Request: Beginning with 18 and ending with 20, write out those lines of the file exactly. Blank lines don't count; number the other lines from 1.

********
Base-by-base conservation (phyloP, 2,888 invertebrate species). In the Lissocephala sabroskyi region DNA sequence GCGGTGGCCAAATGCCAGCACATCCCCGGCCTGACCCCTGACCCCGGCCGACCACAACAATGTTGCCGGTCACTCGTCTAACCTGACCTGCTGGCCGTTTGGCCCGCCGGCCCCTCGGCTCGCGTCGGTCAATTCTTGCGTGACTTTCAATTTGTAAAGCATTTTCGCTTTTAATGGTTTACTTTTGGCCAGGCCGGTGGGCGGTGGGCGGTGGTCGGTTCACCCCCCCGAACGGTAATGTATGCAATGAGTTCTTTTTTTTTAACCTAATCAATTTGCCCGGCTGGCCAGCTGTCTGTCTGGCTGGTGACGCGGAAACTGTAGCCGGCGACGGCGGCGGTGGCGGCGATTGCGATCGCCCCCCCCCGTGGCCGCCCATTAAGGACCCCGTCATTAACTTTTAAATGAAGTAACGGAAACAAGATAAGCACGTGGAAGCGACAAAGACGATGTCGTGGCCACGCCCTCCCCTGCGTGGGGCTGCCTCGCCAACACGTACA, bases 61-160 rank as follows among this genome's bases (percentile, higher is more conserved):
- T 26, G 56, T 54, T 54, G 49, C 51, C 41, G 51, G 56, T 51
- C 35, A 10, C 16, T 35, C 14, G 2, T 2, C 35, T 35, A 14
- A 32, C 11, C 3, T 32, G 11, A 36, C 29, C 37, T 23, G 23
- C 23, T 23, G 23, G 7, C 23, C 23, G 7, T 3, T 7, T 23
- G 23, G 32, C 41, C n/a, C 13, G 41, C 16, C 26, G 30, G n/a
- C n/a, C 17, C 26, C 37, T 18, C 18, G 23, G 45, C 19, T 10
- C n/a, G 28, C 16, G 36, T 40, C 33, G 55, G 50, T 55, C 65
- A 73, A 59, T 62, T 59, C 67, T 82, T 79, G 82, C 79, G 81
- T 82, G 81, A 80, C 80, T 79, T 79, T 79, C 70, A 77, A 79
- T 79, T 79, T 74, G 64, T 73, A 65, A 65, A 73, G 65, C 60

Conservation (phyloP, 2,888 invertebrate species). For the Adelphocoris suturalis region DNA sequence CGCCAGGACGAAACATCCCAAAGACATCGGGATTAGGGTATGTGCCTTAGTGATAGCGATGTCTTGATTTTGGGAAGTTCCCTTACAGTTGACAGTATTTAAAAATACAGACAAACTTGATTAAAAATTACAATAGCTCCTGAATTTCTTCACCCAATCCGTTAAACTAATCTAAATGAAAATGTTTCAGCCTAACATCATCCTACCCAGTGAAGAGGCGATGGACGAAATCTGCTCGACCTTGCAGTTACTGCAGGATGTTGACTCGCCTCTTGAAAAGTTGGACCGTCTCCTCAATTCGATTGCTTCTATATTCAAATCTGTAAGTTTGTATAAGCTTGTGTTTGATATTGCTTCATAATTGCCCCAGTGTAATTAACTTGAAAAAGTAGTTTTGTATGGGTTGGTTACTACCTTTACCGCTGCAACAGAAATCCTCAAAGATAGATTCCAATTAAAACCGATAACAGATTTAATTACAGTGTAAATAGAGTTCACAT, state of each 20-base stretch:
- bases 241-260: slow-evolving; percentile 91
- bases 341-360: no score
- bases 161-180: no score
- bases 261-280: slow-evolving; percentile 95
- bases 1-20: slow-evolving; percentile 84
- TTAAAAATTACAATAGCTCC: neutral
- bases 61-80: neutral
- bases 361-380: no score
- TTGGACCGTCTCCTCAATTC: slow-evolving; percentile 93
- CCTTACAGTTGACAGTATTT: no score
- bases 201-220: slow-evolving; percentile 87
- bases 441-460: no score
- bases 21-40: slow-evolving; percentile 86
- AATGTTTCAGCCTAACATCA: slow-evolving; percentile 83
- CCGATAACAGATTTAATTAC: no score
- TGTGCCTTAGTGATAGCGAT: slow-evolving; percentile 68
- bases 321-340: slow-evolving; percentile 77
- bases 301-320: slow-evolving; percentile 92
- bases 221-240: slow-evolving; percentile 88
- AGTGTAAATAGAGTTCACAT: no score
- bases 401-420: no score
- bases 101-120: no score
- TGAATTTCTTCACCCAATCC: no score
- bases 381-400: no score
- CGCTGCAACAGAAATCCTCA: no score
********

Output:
- TTAAAAATTACAATAGCTCC: neutral
- bases 61-80: neutral
- bases 361-380: no score